The Biters guitarist reveals the background behind his signature single-pickup LP – and the star influences that led to its creation…
“This is my custom Cara Les Paul-esque signature model. It’s modelled after my ’72 Les Paul Custom that was my main guitar before I got this. It has the same thin neck, the same mellow frets and almost the same weight. It’s chambered, so it’s a little lighter. It’s got my name on the headstock, and I don’t know what machineheads are on there, but they hold a tune like crazy.”
“Jim Cara is an East Coast boy like myself – he’s from Delaware and he’s been making guitars for years. He primarily makes basses for Gene Simmons, and he found us because he’s into all that early glam rock ’n’ roll stuff, he digs the band and reached out.
“He said he’d love to make me and Tuk [Smith, vocals and guitar] some guitars. I’m like, ‘Cool, cool, what do you have in mind?’ He was in the middle of making this Mick Ronson Les Paul and offered to make it mine if I wanted. He sent me photos and it was pretty minimal at the time.
“But before he stained it I asked for a Johnny Thunders TV Yellow, not like the raw wood like Mick Ronson. And I asked him if he could – I’d always wanted my name on a guitar, so could he put it on the headstock? He said, ‘Sure, it’s your guitar, whatever you want.’ He asked me what kind of pickups I wanted and that was it. It’s a great guitar, too – which helps!”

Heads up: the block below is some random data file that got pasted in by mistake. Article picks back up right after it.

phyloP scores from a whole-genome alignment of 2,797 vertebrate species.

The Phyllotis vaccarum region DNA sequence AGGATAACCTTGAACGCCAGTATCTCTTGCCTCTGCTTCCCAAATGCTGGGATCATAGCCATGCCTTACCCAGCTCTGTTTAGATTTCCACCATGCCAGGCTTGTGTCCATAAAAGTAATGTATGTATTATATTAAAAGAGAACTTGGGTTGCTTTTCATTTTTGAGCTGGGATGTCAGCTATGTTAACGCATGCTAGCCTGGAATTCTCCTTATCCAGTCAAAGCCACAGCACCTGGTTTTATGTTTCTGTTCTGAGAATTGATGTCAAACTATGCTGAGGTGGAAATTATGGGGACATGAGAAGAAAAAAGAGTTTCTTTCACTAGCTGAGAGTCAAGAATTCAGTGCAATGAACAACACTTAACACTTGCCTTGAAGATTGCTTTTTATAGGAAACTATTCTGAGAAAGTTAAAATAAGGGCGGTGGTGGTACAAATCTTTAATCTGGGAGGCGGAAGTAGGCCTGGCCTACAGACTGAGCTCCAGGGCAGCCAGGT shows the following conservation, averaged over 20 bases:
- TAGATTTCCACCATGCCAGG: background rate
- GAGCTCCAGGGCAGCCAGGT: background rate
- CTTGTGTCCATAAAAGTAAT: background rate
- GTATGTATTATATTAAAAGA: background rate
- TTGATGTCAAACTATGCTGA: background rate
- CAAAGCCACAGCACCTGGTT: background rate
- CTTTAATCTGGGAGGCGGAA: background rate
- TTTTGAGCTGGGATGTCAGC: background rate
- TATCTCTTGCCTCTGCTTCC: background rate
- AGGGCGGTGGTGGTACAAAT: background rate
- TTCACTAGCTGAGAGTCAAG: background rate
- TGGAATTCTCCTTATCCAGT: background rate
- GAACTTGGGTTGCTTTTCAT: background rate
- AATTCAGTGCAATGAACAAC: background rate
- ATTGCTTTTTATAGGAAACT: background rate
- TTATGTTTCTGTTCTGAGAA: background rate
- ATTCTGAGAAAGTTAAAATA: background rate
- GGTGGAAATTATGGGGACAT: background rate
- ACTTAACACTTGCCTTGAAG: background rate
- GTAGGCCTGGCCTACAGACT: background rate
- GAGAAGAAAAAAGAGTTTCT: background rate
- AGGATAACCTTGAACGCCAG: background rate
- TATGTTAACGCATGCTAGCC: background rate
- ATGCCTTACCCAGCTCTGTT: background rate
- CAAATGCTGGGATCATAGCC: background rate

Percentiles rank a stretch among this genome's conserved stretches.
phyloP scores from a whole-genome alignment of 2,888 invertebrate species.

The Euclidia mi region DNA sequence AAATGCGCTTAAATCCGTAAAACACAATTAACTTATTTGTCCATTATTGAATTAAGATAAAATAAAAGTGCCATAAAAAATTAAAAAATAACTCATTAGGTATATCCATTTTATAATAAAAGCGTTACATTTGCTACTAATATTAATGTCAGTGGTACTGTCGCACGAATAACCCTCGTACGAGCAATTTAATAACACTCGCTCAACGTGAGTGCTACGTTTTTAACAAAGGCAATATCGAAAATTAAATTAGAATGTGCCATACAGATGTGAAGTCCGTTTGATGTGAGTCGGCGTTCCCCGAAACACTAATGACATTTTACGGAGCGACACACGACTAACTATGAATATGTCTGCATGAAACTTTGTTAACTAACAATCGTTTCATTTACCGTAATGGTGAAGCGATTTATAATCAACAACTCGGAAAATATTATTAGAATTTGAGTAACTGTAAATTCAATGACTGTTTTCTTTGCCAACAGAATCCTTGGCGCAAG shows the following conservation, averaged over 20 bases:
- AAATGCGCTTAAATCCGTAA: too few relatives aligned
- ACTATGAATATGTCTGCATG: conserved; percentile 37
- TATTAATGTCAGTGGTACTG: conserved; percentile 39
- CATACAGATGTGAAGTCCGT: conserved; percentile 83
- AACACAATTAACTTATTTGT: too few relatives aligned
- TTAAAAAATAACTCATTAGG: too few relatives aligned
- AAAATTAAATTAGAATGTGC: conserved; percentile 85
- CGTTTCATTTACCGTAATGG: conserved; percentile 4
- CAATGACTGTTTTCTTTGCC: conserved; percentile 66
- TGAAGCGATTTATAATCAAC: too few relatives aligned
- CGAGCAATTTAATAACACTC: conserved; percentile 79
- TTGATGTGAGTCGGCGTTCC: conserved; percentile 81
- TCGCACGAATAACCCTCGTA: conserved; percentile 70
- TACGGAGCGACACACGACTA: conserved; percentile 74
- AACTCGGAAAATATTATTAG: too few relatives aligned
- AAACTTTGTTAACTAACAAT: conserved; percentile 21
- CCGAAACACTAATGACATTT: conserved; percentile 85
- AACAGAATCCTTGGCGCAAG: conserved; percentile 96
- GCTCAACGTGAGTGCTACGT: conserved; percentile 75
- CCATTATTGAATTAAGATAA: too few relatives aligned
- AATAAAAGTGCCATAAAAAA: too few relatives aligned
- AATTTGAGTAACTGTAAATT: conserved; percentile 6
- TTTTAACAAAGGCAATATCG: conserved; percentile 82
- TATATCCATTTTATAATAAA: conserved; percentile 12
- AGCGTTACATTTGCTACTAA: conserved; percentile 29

“Initially, this was supposed to be a Mick Ronson kind of model with the gloss back and sides, plus the sanded wood grain top… but then I Malcom Young-ed it when I ripped the pickup out. It’s been played, it’s a little beat-up but we like it that way.
Pickups ‘n’ pots
“This pickup is from an old Gibson I had, a 498T. And it used to have a neck pickup when I got it – I’m sure Mr Jim Cara isn’t happy that I’ve modified it since he bought it for me, but the colour kind of inspired me to Malcolm Young it out. It reminded me of his guitar, and also I don’t use that pickup. I ripped it out and moved two of the pots up so they were a little closer to my hand. Because I do use those actively onstage.
“I moved the pots up because I don’t like being confined to my pedalboard; I like to move around sometimes and I’m not always by my amp or a pedal that will boost me up or make me quieter. So I’ve got my knobs. Older guys tell me that that’s some ’70s shit – that’s what all the guys in the ’70s used to do. You want it louder? Crank it up. Want it quieter? Roll it down. It’s just the way I’ve always played.
“I fought pedals for years; I used to hate the idea of pedals. I wanted to hardwire my guitar straight into the amp. But now with the new songs, the album has a lot more layers, so I need pedals live and I’ve embraced that. But I’m not giving up on the old knob-working!”
“My old Les Paul is at home. I do take it out, but to save money and have one less headache, one less thing to be mindful of on tour, I left it at home. Ernie Ball hooks us up with strings, so I have no excuse; I just restring this every show. And I don’t break strings hardly ever [Matt says this while touching the wood of his guitar].
“I do bring my Les Paul out in the States; it’s a little bit easier because I don’t have to fly around. But for the UK tour I just brought this out – it’s newer and has a bit more life than the ’72. It can take a beating, but it still needs some breaking in so I just brought this out.”
Biters’ new album The Future Ain’t What It Used To Be is out on 19 May via Earache Records.